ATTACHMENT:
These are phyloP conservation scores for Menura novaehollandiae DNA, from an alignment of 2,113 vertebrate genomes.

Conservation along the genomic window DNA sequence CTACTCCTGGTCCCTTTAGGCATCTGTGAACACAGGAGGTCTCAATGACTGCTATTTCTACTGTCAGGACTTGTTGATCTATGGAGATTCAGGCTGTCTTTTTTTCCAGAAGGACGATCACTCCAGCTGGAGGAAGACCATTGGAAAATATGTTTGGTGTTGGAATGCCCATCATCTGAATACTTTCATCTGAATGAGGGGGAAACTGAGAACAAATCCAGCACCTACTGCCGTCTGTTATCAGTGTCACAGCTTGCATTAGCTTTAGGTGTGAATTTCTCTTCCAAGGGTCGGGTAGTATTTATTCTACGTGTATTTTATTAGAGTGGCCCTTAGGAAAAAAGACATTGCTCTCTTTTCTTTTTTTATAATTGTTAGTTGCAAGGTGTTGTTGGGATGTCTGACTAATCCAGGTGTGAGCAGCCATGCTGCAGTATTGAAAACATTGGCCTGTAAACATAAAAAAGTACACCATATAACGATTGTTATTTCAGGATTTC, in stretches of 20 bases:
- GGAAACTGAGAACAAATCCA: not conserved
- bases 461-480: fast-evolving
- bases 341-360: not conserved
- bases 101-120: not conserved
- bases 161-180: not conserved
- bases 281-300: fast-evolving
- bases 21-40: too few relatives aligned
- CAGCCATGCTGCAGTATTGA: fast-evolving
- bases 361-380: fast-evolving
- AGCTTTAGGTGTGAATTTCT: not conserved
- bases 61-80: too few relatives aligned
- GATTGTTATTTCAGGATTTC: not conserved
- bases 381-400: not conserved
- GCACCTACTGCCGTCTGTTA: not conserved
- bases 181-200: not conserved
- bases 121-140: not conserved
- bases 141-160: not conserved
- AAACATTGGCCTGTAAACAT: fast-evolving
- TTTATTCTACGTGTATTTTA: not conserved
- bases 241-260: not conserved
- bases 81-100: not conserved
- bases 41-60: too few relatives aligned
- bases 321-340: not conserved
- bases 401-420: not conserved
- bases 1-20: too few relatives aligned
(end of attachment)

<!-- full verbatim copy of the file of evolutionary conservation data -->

These are phyloP conservation scores for Menura novaehollandiae DNA, from an alignment of 2,113 vertebrate genomes.

Conservation along the genomic window DNA sequence CTACTCCTGGTCCCTTTAGGCATCTGTGAACACAGGAGGTCTCAATGACTGCTATTTCTACTGTCAGGACTTGTTGATCTATGGAGATTCAGGCTGTCTTTTTTTCCAGAAGGACGATCACTCCAGCTGGAGGAAGACCATTGGAAAATATGTTTGGTGTTGGAATGCCCATCATCTGAATACTTTCATCTGAATGAGGGGGAAACTGAGAACAAATCCAGCACCTACTGCCGTCTGTTATCAGTGTCACAGCTTGCATTAGCTTTAGGTGTGAATTTCTCTTCCAAGGGTCGGGTAGTATTTATTCTACGTGTATTTTATTAGAGTGGCCCTTAGGAAAAAAGACATTGCTCTCTTTTCTTTTTTTATAATTGTTAGTTGCAAGGTGTTGTTGGGATGTCTGACTAATCCAGGTGTGAGCAGCCATGCTGCAGTATTGAAAACATTGGCCTGTAAACATAAAAAAGTACACCATATAACGATTGTTATTTCAGGATTTC, in stretches of 20 bases:
- GGAAACTGAGAACAAATCCA: not conserved
- bases 461-480: fast-evolving
- bases 341-360: not conserved
- bases 101-120: not conserved
- bases 161-180: not conserved
- bases 281-300: fast-evolving
- bases 21-40: too few relatives aligned
- CAGCCATGCTGCAGTATTGA: fast-evolving
- bases 361-380: fast-evolving
- AGCTTTAGGTGTGAATTTCT: not conserved
- bases 61-80: too few relatives aligned
- GATTGTTATTTCAGGATTTC: not conserved
- bases 381-400: not conserved
- GCACCTACTGCCGTCTGTTA: not conserved
- bases 181-200: not conserved
- bases 121-140: not conserved
- bases 141-160: not conserved
- AAACATTGGCCTGTAAACAT: fast-evolving
- TTTATTCTACGTGTATTTTA: not conserved
- bases 241-260: not conserved
- bases 81-100: not conserved
- bases 41-60: too few relatives aligned
- bases 321-340: not conserved
- bases 401-420: not conserved
- bases 1-20: too few relatives aligned